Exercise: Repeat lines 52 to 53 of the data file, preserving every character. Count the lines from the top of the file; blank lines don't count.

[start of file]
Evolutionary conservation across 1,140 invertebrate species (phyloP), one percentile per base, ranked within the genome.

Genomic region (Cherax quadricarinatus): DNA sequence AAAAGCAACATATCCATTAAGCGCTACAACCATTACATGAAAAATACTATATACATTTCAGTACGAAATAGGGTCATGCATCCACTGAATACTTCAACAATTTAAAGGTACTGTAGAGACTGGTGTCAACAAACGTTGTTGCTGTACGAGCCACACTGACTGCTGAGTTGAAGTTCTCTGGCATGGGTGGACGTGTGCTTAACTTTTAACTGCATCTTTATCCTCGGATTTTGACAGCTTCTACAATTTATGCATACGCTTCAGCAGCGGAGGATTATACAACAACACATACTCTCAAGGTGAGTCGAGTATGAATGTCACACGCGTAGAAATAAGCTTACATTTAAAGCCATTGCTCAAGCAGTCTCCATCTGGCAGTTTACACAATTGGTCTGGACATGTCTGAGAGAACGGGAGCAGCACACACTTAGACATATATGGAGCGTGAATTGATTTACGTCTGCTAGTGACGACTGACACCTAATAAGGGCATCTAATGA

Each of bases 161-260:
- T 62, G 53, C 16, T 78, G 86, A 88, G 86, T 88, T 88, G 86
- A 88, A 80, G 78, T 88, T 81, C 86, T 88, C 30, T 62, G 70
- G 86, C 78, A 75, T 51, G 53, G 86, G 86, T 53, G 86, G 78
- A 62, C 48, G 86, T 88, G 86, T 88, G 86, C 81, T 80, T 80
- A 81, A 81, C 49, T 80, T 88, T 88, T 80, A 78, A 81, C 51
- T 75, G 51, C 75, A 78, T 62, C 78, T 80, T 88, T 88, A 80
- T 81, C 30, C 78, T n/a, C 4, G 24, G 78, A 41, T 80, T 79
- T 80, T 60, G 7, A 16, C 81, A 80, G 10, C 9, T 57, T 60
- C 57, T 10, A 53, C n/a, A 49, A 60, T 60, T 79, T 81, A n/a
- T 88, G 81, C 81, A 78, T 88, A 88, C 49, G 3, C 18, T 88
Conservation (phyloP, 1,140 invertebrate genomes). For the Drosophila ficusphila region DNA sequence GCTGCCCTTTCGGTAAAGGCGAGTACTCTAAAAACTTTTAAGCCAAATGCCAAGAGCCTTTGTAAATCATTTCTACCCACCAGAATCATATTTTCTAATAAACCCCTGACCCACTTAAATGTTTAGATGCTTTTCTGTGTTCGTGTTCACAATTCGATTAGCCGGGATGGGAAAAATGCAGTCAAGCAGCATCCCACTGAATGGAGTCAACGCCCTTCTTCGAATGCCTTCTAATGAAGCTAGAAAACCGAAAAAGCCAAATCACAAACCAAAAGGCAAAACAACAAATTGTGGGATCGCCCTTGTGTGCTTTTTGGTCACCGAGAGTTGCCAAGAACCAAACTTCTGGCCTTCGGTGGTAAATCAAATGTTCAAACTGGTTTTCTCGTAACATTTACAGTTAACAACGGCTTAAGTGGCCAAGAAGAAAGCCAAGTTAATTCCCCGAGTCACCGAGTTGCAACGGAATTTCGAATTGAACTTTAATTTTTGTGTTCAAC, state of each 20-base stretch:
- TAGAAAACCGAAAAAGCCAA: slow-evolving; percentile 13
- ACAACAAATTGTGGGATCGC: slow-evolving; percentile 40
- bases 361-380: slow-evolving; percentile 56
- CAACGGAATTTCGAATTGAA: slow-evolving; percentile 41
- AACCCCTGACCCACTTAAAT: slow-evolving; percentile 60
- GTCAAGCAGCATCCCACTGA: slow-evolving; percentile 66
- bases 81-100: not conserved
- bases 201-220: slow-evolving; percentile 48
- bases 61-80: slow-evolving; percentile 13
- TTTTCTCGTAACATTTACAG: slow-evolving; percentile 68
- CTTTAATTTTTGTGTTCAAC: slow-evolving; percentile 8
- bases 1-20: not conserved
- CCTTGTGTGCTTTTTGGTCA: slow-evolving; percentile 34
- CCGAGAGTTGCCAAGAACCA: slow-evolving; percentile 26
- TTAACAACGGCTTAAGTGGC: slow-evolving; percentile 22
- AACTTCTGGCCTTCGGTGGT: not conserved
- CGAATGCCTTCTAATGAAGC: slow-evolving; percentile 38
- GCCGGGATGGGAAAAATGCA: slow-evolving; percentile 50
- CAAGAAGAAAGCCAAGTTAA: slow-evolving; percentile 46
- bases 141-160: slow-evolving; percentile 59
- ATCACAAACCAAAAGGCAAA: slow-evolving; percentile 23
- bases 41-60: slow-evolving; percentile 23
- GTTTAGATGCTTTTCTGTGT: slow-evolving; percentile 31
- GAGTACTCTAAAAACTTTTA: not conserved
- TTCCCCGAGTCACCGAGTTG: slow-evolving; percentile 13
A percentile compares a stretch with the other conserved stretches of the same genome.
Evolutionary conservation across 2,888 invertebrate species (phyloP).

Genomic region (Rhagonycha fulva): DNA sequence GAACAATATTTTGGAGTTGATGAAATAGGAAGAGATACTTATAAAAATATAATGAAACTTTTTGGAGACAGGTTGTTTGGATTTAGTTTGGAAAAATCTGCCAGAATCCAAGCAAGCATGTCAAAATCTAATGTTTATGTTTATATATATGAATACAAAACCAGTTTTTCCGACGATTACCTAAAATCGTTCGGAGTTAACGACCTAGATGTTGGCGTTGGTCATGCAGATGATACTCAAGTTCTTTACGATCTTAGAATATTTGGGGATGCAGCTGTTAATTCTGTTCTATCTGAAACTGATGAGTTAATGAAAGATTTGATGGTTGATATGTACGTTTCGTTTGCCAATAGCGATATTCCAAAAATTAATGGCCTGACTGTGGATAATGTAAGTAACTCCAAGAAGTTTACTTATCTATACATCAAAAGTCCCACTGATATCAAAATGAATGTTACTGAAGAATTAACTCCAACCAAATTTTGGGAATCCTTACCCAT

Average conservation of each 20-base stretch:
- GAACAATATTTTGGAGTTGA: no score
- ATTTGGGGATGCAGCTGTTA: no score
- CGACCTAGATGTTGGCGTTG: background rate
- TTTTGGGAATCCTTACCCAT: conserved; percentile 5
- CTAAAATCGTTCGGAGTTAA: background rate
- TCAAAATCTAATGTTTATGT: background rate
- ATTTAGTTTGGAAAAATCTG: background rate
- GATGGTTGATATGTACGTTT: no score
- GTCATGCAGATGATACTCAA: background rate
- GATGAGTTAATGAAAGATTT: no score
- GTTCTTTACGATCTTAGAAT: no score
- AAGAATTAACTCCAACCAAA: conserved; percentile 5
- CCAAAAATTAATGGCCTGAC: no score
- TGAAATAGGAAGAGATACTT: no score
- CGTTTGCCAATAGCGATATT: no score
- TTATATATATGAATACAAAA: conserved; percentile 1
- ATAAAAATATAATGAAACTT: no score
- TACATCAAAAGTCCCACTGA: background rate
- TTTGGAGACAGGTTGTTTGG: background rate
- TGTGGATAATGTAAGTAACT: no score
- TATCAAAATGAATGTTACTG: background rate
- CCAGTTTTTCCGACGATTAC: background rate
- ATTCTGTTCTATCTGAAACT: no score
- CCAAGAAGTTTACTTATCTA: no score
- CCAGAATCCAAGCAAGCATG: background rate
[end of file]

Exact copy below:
- GTCATGCAGATGATACTCAA: background rate
- GATGAGTTAATGAAAGATTT: no score